Biotech news on the East Coast runs the gamut this week, from financings to buyouts, a record licensing deal, a new startup, and some high-stakes patent fights. Let’s get right to it.
—Merck (NYSE: MRK) this week paid Harvard University $20 million up front to license a group of potential cancer drugs from the labs of chemical biologist Matthew Shair. The deal represents the largest upfront payment ever from a pharmaceutical licensing deal for Harvard, and a portion of the cash will flow back to the university’s Blavatnik Biomedical Accelerator, which helped develop Shair’s compounds much further than is typical in academia. I spoke with Harvard senior associate provost Isaac Kohlberg and BBA chief scientific officer Curtis Keith about the deal and the accelerator’s role in developing academic projects.
—For the second time since 2012, former Biogen research executive Michael Gilman has steered an Atlas Venture-seeded startup to a buyout. Four years after his old startup Stromedix was bought by Biogen (NASDAQ: BIIB), Gilman’s latest venture, Padlock Therapeutics of Cambridge, MA, was acquired by Bristol-Myers Squibb in a deal that could be worth as much as $600 million. Gilman shared some insights with Xconomy about the deal, which comes less than two years after the company’s formation.
—Fast-growing digital health startup Maxwell Health, which has offices in Boston and New York, got another $22 million in funding this week. Maxwell will use the cash to continue to expand the reach of its Web-based software for buying and managing health insurance plans and other benefits. Jeff Engel has more on Maxwell’s funding and growth plans.
—Merck prevailed over Gilead Sciences (NASDAQ: GILD) in a suit over patents related to blockbuster hepatitis C drugs sofosbuvir (Sovaldi) and sofosbuvir/ledipasvir (Harvoni). The financial compensation to Merck has yet to be decided, though as Fortune reports here, Merck has argued for 10 percent royalties on U.S. sales of both drugs—they generated over $19 billion combined last year. (Carlsbad, CA-based Ionis Pharmaceuticals (NASDAQ: IONS), a co-inventor of the patents in dispute, will get 20 percent of the damages awarded to Merck.)
—Hedge fund manager Kyle Bass also scored a victory against Biogen as the U.S. Patent and Trademark Office agreed to start a trial reviewing patents underlying the company’s multiple sclerosis drug dimethyl fumarate (Tecfidera). The case should play out over the next year. TheStreet.com has more on this and other recent biotech patent scuffles.
—Another New York biotech startup has come out of the woodwork. This week it was Syntimmune, a startup developing drugs for autoimmune diseases that got $10 million in equity funding led by Baxalta Ventures and Apple Tree Partners. Syntimmune was formed by two biotech veterans—Laurence and Richard Blumberg—who founded Syntonix Pharmaceuticals almost two decades ago and sold it to Biogen in 2007.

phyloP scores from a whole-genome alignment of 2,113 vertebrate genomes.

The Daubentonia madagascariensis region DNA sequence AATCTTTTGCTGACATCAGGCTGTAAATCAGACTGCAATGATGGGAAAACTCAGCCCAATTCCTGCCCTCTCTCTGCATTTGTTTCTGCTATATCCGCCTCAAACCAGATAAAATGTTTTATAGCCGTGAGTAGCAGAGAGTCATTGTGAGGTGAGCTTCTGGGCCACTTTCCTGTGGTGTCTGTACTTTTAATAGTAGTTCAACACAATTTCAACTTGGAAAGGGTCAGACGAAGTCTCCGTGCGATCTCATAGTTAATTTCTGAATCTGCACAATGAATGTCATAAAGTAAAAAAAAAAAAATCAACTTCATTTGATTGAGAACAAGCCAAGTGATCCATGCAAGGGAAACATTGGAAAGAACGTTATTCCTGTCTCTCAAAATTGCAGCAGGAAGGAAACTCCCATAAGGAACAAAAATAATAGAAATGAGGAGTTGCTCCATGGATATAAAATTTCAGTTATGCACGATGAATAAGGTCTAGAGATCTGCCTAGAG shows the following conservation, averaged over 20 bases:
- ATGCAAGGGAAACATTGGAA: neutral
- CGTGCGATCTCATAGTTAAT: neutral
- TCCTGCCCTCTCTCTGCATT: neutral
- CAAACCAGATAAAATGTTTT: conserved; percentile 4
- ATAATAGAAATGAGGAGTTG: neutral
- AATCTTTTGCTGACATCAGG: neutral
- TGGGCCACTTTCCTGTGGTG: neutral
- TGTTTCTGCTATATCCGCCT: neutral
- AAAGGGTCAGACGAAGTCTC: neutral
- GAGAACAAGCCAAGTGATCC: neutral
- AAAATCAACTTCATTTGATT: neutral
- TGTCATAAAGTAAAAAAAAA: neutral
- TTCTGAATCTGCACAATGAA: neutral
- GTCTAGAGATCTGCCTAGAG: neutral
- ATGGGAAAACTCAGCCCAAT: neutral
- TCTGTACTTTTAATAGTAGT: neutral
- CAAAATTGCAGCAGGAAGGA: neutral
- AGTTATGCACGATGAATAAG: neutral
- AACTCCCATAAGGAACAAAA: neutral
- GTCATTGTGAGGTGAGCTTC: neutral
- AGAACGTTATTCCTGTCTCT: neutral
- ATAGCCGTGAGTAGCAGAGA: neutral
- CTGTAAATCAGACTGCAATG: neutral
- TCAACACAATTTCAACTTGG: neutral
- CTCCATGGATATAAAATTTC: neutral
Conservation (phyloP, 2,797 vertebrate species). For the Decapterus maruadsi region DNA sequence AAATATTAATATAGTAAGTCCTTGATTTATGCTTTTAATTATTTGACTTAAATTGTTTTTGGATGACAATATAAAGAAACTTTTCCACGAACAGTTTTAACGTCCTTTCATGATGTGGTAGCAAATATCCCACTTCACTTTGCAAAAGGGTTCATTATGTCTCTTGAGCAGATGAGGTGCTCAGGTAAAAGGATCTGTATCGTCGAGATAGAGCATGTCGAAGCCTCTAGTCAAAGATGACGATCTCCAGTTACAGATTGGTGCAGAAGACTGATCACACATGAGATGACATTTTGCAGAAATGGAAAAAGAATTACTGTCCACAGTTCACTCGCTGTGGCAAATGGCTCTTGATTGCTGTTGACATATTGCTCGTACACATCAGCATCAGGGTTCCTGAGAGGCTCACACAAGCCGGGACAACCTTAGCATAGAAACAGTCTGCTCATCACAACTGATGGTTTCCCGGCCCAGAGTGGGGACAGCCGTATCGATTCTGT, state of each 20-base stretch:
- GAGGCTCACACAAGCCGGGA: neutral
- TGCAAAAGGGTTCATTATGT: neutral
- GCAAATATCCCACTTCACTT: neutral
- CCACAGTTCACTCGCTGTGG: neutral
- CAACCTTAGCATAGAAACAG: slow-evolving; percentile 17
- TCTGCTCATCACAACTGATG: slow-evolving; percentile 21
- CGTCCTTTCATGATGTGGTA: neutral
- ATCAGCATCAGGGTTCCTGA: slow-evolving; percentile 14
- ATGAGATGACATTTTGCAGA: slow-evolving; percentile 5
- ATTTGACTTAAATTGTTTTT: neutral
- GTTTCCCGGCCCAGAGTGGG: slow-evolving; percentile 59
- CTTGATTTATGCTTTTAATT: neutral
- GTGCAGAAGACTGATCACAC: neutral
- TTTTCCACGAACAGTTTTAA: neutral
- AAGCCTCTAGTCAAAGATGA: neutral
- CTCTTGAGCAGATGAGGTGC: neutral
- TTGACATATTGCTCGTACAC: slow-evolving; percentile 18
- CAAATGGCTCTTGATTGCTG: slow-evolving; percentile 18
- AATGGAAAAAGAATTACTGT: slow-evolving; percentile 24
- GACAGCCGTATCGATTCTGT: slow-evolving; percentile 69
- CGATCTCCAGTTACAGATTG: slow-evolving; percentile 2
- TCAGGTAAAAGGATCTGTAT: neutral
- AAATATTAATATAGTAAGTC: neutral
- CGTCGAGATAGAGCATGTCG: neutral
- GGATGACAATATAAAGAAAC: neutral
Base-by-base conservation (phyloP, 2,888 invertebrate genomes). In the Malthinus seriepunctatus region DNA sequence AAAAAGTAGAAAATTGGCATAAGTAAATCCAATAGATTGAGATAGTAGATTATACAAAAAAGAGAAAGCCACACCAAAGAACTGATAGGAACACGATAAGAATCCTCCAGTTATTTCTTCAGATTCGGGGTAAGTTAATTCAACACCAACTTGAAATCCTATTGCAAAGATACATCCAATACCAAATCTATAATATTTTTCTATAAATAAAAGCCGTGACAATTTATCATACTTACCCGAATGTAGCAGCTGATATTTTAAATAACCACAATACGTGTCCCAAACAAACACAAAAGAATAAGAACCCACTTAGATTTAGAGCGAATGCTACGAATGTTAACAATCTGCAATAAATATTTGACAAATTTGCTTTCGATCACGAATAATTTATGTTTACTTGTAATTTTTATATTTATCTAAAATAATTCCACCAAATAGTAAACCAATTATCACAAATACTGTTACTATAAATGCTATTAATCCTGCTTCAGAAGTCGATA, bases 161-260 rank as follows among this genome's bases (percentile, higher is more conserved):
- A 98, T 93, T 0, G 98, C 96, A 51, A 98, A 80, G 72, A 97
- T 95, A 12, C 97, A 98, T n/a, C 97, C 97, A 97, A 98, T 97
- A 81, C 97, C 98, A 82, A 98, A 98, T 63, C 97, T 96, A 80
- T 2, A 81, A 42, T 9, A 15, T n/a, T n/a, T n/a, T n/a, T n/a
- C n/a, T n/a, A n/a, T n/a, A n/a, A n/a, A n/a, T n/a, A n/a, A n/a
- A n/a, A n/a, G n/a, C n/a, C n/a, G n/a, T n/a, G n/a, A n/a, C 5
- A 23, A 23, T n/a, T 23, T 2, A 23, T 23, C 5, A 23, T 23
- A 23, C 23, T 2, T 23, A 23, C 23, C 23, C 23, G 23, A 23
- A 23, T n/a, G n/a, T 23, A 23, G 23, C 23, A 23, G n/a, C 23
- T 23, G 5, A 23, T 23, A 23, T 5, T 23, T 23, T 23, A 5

—Speaking of new biotechs to emerge, Tarveda Therapeutics formally spun out Placon Therapeutics this week to advance a platinum-based cancer drug known as BTP-114. The drug was originally Tarveda’s lead candidate when it was known as Blend Therapeutics, but the company changed its strategic direction last year and decided to funnel BTP-114 into a new startup. Placon, which doesn’t have a management team installed as of yet, aims to find a partner to move BTP-114 forward.
—Lexington, MA-based Quanterix also raised some cash this week, securing a $46 million Series D round at a post-money valuation of over $200 million. New backers Arch Overage Fund, Cormorant Asset Management, and Trinitas Capital led the round.
—MIT synthetic biology expert Jim Collins was among the scientists this week to receive a $1.5 million award from a new $100 million program funded by Paul Allen called the Paul G. Allen Frontiers Group. As Alex Lash reports, the initiative, which Allen said encourages “out of the box approaches at the frontiers of knowledge,” will also back some new CRISPR-Cas9 gene editing research on the West Coast and work at Tufts University in Medford, MA, into the structure of complex organs.
—Shares of Cambridge-based Sage Therapeutics (NASDAQ: SAGE) fell more than 12 percent after hedge fund Kerrisdale Capital published a report explaining why the company’s lead drug, SAGE-547, will likely fail its coming Phase 3 trial. Bloomberg has more on the report, which Sage refuted, citing “incorrect factual characterizations, misleading inferences and selective data interpretations,” according to the news service.
—After a rough few weeks in which the FDA refused to even consider approval of its Duchenne muscular dystrophy drug ataluren (Translarna) and the drug’s future in Germany and Canada became more uncertain, PTC Therapeutics (NASDAQ: PTCT) announced it will cut 18 percent of its workforce. The company still intends to work with the FDA to “determine the best path forward” for ataluren in the U.S.